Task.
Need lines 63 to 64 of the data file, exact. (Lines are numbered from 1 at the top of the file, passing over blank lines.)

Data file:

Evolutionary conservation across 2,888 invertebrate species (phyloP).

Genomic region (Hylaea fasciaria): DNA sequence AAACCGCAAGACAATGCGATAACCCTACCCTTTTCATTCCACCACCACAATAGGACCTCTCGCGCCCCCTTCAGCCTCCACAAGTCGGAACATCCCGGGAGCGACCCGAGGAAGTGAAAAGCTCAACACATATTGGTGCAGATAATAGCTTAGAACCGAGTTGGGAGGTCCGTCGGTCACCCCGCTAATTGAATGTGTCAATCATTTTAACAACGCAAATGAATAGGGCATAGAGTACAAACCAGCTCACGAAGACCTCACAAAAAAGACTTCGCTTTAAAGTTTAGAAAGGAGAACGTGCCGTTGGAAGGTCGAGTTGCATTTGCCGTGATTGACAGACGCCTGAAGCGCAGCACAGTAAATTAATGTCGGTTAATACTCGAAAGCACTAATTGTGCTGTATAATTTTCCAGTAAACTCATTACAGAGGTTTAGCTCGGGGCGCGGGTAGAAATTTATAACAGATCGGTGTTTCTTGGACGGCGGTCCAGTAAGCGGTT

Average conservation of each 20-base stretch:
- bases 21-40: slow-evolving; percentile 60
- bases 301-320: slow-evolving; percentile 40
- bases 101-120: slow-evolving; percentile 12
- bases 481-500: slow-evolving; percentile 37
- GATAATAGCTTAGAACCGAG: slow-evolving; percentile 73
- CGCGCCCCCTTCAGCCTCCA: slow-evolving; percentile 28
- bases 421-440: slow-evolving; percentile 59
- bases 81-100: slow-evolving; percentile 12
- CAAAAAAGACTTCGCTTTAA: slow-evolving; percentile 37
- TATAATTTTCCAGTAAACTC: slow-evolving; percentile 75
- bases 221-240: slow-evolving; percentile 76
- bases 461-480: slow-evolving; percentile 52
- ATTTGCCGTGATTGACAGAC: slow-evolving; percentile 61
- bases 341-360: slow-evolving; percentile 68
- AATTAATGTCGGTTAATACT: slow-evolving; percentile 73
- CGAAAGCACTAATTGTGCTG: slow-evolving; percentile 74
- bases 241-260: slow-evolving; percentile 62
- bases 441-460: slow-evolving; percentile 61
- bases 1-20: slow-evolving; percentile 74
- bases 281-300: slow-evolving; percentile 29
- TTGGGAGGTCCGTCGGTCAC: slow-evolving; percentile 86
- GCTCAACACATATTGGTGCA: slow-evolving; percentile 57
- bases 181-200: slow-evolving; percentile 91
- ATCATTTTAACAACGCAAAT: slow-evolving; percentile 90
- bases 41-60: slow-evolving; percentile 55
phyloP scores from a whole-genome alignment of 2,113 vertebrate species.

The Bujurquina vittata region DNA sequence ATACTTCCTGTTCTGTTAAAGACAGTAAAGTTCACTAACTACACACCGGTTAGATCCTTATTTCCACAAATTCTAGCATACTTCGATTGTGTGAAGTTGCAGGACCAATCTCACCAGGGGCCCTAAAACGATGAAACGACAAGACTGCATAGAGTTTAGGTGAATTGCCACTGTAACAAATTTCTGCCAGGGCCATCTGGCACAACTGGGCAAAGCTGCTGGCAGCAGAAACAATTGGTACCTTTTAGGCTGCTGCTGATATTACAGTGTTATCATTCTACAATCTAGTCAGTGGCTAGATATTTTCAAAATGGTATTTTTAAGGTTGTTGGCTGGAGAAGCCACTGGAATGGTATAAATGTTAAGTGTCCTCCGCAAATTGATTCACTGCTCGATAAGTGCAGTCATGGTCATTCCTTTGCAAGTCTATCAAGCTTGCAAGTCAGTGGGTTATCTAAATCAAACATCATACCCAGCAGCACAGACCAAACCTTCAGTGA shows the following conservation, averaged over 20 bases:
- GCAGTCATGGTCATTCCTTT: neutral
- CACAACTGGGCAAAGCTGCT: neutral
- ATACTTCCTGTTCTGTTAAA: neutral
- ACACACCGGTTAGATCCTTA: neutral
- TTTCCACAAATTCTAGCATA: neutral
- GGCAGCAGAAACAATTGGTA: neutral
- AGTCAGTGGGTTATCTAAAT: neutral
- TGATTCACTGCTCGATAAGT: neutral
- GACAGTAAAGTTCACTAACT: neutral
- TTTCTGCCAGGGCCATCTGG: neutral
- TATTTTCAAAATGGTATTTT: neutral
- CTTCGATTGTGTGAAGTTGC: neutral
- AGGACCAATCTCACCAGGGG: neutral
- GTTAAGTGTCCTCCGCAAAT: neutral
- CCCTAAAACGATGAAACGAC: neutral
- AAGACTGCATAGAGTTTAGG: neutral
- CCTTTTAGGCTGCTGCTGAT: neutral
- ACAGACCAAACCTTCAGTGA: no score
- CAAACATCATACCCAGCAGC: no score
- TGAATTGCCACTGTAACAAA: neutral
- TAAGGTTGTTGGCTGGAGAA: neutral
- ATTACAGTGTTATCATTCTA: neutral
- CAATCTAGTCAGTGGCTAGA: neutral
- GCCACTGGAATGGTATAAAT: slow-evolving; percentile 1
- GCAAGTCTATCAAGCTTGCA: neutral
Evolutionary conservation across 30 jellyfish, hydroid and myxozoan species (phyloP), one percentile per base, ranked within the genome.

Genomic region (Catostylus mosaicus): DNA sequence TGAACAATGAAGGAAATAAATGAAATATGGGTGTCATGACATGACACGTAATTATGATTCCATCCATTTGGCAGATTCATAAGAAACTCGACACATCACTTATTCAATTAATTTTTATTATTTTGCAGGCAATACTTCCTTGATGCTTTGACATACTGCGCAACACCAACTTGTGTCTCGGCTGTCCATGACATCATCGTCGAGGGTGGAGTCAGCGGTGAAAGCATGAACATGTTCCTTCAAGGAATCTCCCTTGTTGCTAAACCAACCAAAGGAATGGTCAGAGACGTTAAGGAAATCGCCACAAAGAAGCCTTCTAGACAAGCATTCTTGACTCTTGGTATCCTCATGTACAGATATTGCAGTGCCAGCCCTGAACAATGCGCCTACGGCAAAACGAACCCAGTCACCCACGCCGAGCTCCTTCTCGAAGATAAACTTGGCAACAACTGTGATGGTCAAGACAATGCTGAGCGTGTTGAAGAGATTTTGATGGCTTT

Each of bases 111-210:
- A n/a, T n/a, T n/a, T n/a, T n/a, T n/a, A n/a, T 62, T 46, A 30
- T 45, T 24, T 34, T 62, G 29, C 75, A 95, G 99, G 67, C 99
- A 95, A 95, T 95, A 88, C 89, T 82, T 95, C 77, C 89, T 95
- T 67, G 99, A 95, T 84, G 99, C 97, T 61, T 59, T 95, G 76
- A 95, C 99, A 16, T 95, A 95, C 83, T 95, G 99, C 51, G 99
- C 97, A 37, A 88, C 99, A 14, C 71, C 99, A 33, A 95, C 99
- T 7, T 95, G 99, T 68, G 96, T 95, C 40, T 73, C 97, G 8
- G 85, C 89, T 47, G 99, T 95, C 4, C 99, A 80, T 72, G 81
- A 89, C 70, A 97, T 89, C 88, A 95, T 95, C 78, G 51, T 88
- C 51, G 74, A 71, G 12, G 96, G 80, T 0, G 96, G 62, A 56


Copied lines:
- A 95, C 99, A 16, T 95, A 95, C 83, T 95, G 99, C 51, G 99
- C 97, A 37, A 88, C 99, A 14, C 71, C 99, A 33, A 95, C 99